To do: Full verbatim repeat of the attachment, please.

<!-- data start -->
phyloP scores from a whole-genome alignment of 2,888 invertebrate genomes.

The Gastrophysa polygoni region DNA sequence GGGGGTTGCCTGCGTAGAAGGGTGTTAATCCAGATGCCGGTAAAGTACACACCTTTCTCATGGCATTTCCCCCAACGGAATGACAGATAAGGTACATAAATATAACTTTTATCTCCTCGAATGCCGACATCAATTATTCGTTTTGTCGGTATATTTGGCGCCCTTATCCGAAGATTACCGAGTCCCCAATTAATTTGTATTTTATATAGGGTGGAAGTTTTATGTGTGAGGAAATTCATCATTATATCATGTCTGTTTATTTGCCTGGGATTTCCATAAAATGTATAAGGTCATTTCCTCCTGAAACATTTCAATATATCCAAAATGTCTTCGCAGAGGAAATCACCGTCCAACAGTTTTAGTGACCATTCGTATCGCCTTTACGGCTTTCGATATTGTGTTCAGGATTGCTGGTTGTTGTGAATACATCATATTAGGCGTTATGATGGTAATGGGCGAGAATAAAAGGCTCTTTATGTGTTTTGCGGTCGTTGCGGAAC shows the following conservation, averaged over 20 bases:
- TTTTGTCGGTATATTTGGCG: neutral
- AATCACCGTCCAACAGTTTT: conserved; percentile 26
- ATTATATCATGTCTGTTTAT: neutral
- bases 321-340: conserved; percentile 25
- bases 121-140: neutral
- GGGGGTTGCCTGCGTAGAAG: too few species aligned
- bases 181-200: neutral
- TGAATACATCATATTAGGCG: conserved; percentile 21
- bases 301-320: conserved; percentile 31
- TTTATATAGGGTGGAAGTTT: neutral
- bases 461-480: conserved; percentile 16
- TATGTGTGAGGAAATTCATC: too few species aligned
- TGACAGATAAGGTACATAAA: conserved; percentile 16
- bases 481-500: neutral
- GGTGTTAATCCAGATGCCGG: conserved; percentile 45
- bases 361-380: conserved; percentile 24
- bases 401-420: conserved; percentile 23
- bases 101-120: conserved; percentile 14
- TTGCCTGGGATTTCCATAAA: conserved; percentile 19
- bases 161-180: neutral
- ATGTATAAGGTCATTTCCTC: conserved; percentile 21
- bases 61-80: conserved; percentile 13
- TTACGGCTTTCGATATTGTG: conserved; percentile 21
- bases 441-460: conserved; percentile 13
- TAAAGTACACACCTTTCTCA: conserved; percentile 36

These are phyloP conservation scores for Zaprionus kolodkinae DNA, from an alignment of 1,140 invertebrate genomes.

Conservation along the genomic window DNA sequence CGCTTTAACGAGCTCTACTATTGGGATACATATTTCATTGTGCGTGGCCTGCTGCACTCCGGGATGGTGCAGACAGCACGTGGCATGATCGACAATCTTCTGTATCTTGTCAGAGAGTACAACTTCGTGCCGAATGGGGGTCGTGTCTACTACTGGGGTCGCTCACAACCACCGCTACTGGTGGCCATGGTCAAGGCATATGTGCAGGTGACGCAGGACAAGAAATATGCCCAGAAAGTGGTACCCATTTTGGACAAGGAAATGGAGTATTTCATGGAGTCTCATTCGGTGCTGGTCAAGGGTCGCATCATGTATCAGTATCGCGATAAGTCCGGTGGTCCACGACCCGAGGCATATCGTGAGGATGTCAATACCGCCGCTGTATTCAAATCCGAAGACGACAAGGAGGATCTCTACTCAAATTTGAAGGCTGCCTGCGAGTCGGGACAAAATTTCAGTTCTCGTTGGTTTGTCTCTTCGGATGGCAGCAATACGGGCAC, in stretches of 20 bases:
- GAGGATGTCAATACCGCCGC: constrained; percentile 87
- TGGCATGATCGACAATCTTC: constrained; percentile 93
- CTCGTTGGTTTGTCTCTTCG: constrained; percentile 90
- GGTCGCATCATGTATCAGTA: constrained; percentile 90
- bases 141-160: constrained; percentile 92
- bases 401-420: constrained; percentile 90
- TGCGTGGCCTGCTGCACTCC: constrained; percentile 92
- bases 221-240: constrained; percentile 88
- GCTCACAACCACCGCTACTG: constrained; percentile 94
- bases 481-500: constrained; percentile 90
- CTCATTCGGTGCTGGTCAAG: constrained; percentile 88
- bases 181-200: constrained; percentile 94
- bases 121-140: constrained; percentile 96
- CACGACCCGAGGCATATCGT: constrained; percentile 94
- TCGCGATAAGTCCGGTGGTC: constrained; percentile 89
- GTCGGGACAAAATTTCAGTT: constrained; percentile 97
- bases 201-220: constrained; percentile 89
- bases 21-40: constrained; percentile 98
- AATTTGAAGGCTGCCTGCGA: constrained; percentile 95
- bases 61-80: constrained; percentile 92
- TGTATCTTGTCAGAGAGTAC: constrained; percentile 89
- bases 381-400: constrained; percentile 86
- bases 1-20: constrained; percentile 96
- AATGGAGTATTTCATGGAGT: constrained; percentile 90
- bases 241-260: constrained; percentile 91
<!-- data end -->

phyloP scores from a whole-genome alignment of 2,888 invertebrate genomes.

The Gastrophysa polygoni region DNA sequence GGGGGTTGCCTGCGTAGAAGGGTGTTAATCCAGATGCCGGTAAAGTACACACCTTTCTCATGGCATTTCCCCCAACGGAATGACAGATAAGGTACATAAATATAACTTTTATCTCCTCGAATGCCGACATCAATTATTCGTTTTGTCGGTATATTTGGCGCCCTTATCCGAAGATTACCGAGTCCCCAATTAATTTGTATTTTATATAGGGTGGAAGTTTTATGTGTGAGGAAATTCATCATTATATCATGTCTGTTTATTTGCCTGGGATTTCCATAAAATGTATAAGGTCATTTCCTCCTGAAACATTTCAATATATCCAAAATGTCTTCGCAGAGGAAATCACCGTCCAACAGTTTTAGTGACCATTCGTATCGCCTTTACGGCTTTCGATATTGTGTTCAGGATTGCTGGTTGTTGTGAATACATCATATTAGGCGTTATGATGGTAATGGGCGAGAATAAAAGGCTCTTTATGTGTTTTGCGGTCGTTGCGGAAC shows the following conservation, averaged over 20 bases:
- TTTTGTCGGTATATTTGGCG: neutral
- AATCACCGTCCAACAGTTTT: conserved; percentile 26
- ATTATATCATGTCTGTTTAT: neutral
- bases 321-340: conserved; percentile 25
- bases 121-140: neutral
- GGGGGTTGCCTGCGTAGAAG: too few species aligned
- bases 181-200: neutral
- TGAATACATCATATTAGGCG: conserved; percentile 21
- bases 301-320: conserved; percentile 31
- TTTATATAGGGTGGAAGTTT: neutral
- bases 461-480: conserved; percentile 16
- TATGTGTGAGGAAATTCATC: too few species aligned
- TGACAGATAAGGTACATAAA: conserved; percentile 16
- bases 481-500: neutral
- GGTGTTAATCCAGATGCCGG: conserved; percentile 45
- bases 361-380: conserved; percentile 24
- bases 401-420: conserved; percentile 23
- bases 101-120: conserved; percentile 14
- TTGCCTGGGATTTCCATAAA: conserved; percentile 19
- bases 161-180: neutral
- ATGTATAAGGTCATTTCCTC: conserved; percentile 21
- bases 61-80: conserved; percentile 13
- TTACGGCTTTCGATATTGTG: conserved; percentile 21
- bases 441-460: conserved; percentile 13
- TAAAGTACACACCTTTCTCA: conserved; percentile 36

These are phyloP conservation scores for Zaprionus kolodkinae DNA, from an alignment of 1,140 invertebrate genomes.

Conservation along the genomic window DNA sequence CGCTTTAACGAGCTCTACTATTGGGATACATATTTCATTGTGCGTGGCCTGCTGCACTCCGGGATGGTGCAGACAGCACGTGGCATGATCGACAATCTTCTGTATCTTGTCAGAGAGTACAACTTCGTGCCGAATGGGGGTCGTGTCTACTACTGGGGTCGCTCACAACCACCGCTACTGGTGGCCATGGTCAAGGCATATGTGCAGGTGACGCAGGACAAGAAATATGCCCAGAAAGTGGTACCCATTTTGGACAAGGAAATGGAGTATTTCATGGAGTCTCATTCGGTGCTGGTCAAGGGTCGCATCATGTATCAGTATCGCGATAAGTCCGGTGGTCCACGACCCGAGGCATATCGTGAGGATGTCAATACCGCCGCTGTATTCAAATCCGAAGACGACAAGGAGGATCTCTACTCAAATTTGAAGGCTGCCTGCGAGTCGGGACAAAATTTCAGTTCTCGTTGGTTTGTCTCTTCGGATGGCAGCAATACGGGCAC, in stretches of 20 bases:
- GAGGATGTCAATACCGCCGC: constrained; percentile 87
- TGGCATGATCGACAATCTTC: constrained; percentile 93
- CTCGTTGGTTTGTCTCTTCG: constrained; percentile 90
- GGTCGCATCATGTATCAGTA: constrained; percentile 90
- bases 141-160: constrained; percentile 92
- bases 401-420: constrained; percentile 90
- TGCGTGGCCTGCTGCACTCC: constrained; percentile 92
- bases 221-240: constrained; percentile 88
- GCTCACAACCACCGCTACTG: constrained; percentile 94
- bases 481-500: constrained; percentile 90
- CTCATTCGGTGCTGGTCAAG: constrained; percentile 88
- bases 181-200: constrained; percentile 94
- bases 121-140: constrained; percentile 96
- CACGACCCGAGGCATATCGT: constrained; percentile 94
- TCGCGATAAGTCCGGTGGTC: constrained; percentile 89
- GTCGGGACAAAATTTCAGTT: constrained; percentile 97
- bases 201-220: constrained; percentile 89
- bases 21-40: constrained; percentile 98
- AATTTGAAGGCTGCCTGCGA: constrained; percentile 95
- bases 61-80: constrained; percentile 92
- TGTATCTTGTCAGAGAGTAC: constrained; percentile 89
- bases 381-400: constrained; percentile 86
- bases 1-20: constrained; percentile 96
- AATGGAGTATTTCATGGAGT: constrained; percentile 90
- bases 241-260: constrained; percentile 91